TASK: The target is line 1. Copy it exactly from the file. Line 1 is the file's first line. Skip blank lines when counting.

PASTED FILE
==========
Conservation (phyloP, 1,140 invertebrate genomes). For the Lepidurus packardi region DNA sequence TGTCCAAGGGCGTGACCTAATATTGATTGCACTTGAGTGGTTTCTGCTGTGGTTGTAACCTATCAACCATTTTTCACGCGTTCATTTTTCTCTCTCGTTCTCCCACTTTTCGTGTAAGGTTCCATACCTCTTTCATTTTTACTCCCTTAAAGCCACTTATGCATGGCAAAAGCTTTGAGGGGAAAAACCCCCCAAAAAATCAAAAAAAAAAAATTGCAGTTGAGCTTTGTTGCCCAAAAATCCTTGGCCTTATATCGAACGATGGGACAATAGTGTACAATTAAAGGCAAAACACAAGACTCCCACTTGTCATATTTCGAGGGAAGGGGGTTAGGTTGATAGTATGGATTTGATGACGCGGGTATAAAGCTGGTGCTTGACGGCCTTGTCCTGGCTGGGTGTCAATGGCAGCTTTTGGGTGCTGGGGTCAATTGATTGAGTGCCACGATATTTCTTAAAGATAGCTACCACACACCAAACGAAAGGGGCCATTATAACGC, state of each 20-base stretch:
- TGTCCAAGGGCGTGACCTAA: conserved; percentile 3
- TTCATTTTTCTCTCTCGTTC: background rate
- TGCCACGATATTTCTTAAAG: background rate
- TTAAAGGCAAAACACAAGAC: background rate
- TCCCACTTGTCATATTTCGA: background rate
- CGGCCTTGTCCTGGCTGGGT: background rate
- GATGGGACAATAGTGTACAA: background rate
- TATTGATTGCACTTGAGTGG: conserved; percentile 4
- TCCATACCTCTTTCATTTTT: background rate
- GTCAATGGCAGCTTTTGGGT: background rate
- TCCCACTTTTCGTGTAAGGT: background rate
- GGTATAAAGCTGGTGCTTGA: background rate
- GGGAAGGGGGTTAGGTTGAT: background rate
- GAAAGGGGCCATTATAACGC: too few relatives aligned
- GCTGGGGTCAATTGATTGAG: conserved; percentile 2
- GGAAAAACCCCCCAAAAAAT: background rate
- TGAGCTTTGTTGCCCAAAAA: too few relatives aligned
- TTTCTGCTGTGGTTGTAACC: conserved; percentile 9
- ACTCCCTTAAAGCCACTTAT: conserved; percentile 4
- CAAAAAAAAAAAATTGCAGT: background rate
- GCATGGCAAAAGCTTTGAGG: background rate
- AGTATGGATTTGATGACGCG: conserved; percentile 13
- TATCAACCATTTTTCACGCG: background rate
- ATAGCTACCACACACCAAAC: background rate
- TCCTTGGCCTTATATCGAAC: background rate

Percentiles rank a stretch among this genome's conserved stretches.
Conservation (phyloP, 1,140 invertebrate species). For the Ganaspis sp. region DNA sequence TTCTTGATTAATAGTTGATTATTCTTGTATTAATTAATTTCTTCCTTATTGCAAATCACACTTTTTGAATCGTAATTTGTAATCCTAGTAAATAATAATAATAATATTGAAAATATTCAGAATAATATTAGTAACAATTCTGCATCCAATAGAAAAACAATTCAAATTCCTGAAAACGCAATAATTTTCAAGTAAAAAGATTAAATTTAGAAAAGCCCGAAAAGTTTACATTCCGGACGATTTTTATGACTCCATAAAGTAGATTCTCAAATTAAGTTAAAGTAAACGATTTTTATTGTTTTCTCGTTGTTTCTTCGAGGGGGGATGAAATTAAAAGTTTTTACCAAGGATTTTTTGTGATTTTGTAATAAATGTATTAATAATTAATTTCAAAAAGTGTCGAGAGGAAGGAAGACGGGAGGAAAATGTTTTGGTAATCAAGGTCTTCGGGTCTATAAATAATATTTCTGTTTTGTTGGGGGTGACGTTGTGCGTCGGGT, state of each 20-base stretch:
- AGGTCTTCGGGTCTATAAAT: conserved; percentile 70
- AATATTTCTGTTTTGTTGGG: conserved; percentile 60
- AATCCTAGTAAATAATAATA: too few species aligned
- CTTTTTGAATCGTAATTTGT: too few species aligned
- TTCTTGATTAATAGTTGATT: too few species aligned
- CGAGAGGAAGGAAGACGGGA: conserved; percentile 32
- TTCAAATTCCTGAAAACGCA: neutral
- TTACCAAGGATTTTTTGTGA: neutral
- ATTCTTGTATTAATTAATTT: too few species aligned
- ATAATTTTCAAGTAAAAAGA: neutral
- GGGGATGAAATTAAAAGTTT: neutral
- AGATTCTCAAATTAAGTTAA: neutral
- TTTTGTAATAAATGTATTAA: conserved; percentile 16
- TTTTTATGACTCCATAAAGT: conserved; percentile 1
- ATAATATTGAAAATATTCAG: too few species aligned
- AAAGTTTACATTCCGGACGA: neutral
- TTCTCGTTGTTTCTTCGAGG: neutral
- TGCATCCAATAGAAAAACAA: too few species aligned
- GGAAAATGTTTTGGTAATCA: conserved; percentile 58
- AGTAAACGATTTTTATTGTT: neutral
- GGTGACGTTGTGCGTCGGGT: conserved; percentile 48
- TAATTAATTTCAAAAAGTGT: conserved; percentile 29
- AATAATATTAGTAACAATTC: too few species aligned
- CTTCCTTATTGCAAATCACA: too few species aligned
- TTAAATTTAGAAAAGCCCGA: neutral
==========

Conservation (phyloP, 1,140 invertebrate genomes). For the Lepidurus packardi region DNA sequence TGTCCAAGGGCGTGACCTAATATTGATTGCACTTGAGTGGTTTCTGCTGTGGTTGTAACCTATCAACCATTTTTCACGCGTTCATTTTTCTCTCTCGTTCTCCCACTTTTCGTGTAAGGTTCCATACCTCTTTCATTTTTACTCCCTTAAAGCCACTTATGCATGGCAAAAGCTTTGAGGGGAAAAACCCCCCAAAAAATCAAAAAAAAAAAATTGCAGTTGAGCTTTGTTGCCCAAAAATCCTTGGCCTTATATCGAACGATGGGACAATAGTGTACAATTAAAGGCAAAACACAAGACTCCCACTTGTCATATTTCGAGGGAAGGGGGTTAGGTTGATAGTATGGATTTGATGACGCGGGTATAAAGCTGGTGCTTGACGGCCTTGTCCTGGCTGGGTGTCAATGGCAGCTTTTGGGTGCTGGGGTCAATTGATTGAGTGCCACGATATTTCTTAAAGATAGCTACCACACACCAAACGAAAGGGGCCATTATAACGC, state of each 20-base stretch: